Type of Document Dissertation Author Saucier, Craig Edward Author's Email Address email@example.com, firstname.lastname@example.org URN etd-06032008-192314 Title Mr. Kerr Goes to Washington: Lord Lothian and the Genesis of the Anglo-American Alliance, 1939-1940 Degree Doctor of Philosophy (Ph.D.) Department History Advisory Committee
Advisor Name Title Veldman, Meredith Committee Chair Marchand, Suzanne L. Committee Member Shindo, Charles J. Committee Member Stater, Victor Louis Committee Member Stoner, James R., Jr. Dean's Representative Keywords
- American neutrality
- American complacency
- Franklin D. Roosevelt
- American isolationism
- American interventionism
- public relations
- British propaganda
- Phoney War
- Special Relationship
- Winston Churchill
Date of Defense 2008-04-18 Availability unrestricted AbstractThe purpose of this dissertation is to examine and assess the role of Philip Henry Kerr, eleventh Marquis of Lothian, the British ambassador to the United States from August 1939 to December 1940. While much of the historiography of Anglo-American relations during the Second World War focuses on the Roosevelt-Churchill axis, this dissertation contends that Lord Lothian played a vital, if not the principal, role in creating that axis and in forging closer relations during the vital months before Pearl Harbor. More generally, this dissertation contends that Lothian is a vital, if not the principal, architect of the ďSpecial Relationship.Ē Anglo-American relations during the interwar years were characterized by an underlying discord, caused by economic disparity, naval rivalry, and divergent approaches to international security. By December 1940, however, relations were stronger and closer, as many Americans came to appreciate that Britainís survival was critical to keeping the United States out of the war.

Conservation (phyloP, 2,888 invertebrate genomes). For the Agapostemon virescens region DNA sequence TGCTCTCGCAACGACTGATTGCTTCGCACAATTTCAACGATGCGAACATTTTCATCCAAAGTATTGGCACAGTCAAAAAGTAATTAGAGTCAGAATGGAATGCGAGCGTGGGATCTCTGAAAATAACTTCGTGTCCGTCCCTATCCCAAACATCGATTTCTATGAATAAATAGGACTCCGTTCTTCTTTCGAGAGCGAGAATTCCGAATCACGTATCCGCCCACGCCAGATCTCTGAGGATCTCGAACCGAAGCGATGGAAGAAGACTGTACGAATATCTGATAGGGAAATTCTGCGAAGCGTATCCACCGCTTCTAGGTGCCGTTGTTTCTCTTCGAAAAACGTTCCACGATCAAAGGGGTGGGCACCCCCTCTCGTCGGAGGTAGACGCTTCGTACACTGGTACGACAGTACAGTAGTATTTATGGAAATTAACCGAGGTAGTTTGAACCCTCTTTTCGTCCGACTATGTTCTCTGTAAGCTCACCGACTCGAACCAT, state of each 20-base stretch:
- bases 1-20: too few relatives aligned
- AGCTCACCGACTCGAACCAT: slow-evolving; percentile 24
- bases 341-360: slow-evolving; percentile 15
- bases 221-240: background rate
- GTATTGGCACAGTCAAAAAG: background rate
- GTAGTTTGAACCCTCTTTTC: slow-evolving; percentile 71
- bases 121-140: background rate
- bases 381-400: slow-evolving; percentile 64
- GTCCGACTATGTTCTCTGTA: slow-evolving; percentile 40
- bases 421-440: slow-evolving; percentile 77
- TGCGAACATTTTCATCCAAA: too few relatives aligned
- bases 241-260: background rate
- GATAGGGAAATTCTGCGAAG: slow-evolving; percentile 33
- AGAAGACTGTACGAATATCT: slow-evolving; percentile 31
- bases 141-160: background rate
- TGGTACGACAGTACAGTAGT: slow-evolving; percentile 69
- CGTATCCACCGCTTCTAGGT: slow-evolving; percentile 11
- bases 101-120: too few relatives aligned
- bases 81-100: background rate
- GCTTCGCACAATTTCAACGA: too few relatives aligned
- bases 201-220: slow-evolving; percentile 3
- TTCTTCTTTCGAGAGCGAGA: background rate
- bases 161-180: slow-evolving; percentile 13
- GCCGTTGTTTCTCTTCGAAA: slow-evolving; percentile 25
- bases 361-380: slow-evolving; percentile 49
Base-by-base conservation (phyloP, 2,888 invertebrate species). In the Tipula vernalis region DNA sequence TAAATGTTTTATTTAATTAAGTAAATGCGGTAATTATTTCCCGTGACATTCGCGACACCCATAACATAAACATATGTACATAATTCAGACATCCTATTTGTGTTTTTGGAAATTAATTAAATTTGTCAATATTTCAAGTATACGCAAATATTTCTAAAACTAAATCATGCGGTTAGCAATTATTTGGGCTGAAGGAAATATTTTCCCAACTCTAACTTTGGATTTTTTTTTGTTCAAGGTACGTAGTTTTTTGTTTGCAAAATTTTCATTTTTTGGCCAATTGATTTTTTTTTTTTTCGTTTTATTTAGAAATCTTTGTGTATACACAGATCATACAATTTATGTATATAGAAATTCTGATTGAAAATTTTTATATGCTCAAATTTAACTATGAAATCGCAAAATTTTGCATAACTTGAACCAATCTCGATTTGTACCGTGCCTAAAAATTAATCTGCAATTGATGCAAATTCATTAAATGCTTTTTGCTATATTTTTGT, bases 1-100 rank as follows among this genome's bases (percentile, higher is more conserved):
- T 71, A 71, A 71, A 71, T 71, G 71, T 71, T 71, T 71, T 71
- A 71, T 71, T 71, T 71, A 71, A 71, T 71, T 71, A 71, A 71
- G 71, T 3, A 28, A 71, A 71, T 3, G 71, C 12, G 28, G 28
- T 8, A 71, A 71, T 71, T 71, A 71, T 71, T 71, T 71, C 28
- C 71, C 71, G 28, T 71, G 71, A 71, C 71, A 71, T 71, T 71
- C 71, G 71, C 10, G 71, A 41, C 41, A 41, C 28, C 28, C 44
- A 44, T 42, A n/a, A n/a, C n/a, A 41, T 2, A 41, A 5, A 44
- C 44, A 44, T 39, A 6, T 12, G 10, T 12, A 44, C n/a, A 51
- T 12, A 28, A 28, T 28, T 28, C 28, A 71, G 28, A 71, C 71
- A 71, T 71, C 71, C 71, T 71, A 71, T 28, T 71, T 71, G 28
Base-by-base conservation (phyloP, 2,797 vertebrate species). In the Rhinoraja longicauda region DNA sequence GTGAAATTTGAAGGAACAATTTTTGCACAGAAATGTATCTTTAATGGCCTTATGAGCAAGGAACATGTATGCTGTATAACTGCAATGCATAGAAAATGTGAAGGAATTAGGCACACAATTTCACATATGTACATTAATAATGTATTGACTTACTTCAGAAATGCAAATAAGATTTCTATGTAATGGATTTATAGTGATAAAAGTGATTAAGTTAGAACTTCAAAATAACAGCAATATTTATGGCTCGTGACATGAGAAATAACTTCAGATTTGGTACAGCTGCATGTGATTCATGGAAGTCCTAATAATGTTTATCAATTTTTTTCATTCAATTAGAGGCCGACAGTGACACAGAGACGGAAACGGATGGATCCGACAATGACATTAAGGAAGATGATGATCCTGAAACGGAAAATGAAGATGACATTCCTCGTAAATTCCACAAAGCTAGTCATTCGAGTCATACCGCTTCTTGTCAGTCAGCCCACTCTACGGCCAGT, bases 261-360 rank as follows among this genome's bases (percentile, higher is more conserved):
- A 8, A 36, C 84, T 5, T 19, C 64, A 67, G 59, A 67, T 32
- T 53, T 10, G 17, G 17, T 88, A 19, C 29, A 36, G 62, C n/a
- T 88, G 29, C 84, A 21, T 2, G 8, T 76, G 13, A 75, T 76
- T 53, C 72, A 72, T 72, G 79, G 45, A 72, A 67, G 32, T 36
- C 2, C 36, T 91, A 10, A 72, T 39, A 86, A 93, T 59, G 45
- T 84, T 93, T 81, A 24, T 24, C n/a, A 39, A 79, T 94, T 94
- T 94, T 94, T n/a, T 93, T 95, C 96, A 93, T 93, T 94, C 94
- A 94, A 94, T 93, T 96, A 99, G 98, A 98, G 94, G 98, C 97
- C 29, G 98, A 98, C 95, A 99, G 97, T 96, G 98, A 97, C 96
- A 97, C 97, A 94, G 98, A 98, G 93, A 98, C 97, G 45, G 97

Although not exclusively responsible, Lothian played a significant role in affecting this transformation in public opinion. First, he established a British public relations apparatus and initiated a vigorous publicity campaign in the United States, which generated greater awareness of Britainís increasingly dire military predicament and more widespread popular support for Britain. Second, Lothian helped to broker the celebrated Destroyers-for-Bases deal, by which the United States agreed to provide Britain with fifty destroyers in return for land rights in various British possessions in the Western Hemisphere. Third, Lothian helped to lay the foundations for the Lend-Lease program. Following a brief autumn visit to Britain, he intimated to the American press that London was running out of cash with which to purchase American military supplies. He also urged Churchill to outline the realities of Britainís position in a long, detailed letter to Roosevelt. These two initiatives presented the Roosevelt administration with a comprehensive view of Britainís desperate situation that compelled the president to take action. The result was the Lend-Lease Act, which provided Britain with a program of American assistance, hardly compatible with neutrality, and ultimately became the foundation of the Anglo-American alliance during the Second World War.
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